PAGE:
MADRE Written and directed by Beatriz Pizano (Aluna). At Theatre Passe Muraille Backspace (16 Ryerson). To February 17. Pwyc-$25. 416-504-7529. Rating: NNN
Mother love can be fierce or gentle, tenacious or tender. What happens, though, when it’s forgetful?
Julia, the central figure in Beatriz Pizano’s Madre, is a Colombian woman in her 70s (Marcia Bennett) fighting and sometimes unaware of the increasing effects of Alzheimer’s. As past and present blur in her mind, her daughter Angela (Anita La Selva) returns from 20 years in Canada, worried about her mother’s health.
Writer/director Pizano handles time shifts by staging episodes from Julia’s life that the older woman watches. These involve her younger self, her husband, Jorge, and her own mother, Anna, who constantly belittles Julia.
The first half of the script moves slowly, and some of its narrative elements feel underwritten. We could know more about the couple’s trip to Europe, for instance, and about Angela’s history in Canada. Also, Pizano’s attempt to parallel Colombia’s unstable politics with the dysfunctional family doesn’t resonate strongly; the former comes across like occasional background rather than a vivid story element.Audience involvement begins in the play’s wonderfully touching second half, with Julia’s recognition of her self-worth and a pair of reconciliations, with her younger self and with Angela.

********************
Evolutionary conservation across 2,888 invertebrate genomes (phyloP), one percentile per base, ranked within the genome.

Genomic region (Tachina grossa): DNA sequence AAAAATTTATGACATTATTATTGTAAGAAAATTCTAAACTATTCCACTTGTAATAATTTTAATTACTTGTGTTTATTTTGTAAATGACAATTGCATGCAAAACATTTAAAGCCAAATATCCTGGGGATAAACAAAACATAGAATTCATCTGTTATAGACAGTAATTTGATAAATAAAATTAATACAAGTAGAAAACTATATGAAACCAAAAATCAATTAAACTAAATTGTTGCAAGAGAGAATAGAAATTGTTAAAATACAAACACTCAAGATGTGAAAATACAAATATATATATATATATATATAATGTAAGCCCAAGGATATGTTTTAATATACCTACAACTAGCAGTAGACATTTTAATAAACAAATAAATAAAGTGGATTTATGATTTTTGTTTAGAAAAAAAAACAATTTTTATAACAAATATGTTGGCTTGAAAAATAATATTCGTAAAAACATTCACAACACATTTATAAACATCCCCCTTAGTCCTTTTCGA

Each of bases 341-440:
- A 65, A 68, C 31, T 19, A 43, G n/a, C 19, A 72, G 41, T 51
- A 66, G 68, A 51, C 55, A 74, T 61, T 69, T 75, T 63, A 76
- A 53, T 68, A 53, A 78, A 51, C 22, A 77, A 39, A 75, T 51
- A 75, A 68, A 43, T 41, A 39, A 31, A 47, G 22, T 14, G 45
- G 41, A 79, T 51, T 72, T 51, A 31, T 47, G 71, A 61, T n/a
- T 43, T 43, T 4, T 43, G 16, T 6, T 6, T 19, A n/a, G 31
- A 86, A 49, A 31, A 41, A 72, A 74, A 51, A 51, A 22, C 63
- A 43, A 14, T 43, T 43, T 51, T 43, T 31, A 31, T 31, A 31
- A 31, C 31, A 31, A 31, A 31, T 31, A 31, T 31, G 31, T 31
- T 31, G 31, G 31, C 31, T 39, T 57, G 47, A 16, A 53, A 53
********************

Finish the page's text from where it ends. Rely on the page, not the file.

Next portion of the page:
The climactic scene that starts over a convivial bottle of wine between Julia and Angela turns into a ferocious, accusatory brawl. What’s remarkable about the scene is the betrayal and abandonment felt by both women, and the closeness they discover in that mutual discovery.
Bennett, as the sometimes confused but never maudlin Julia, rightly anchors the production. She suggests frailty of body and memory, but never of spirit. There’s fine work, too, by Rosa Laborde’s sensual young Julia, Carlos González-Vio’s passionate Jorge and Rosalba Martinni’s rigid Anna, whose daughter never measures up to expectations.
Just as effective is Trevor Schwellnus’s set, which distorts everyday objects with projections and see-through mirrors, magically suggesting the melting together of yesterday and today.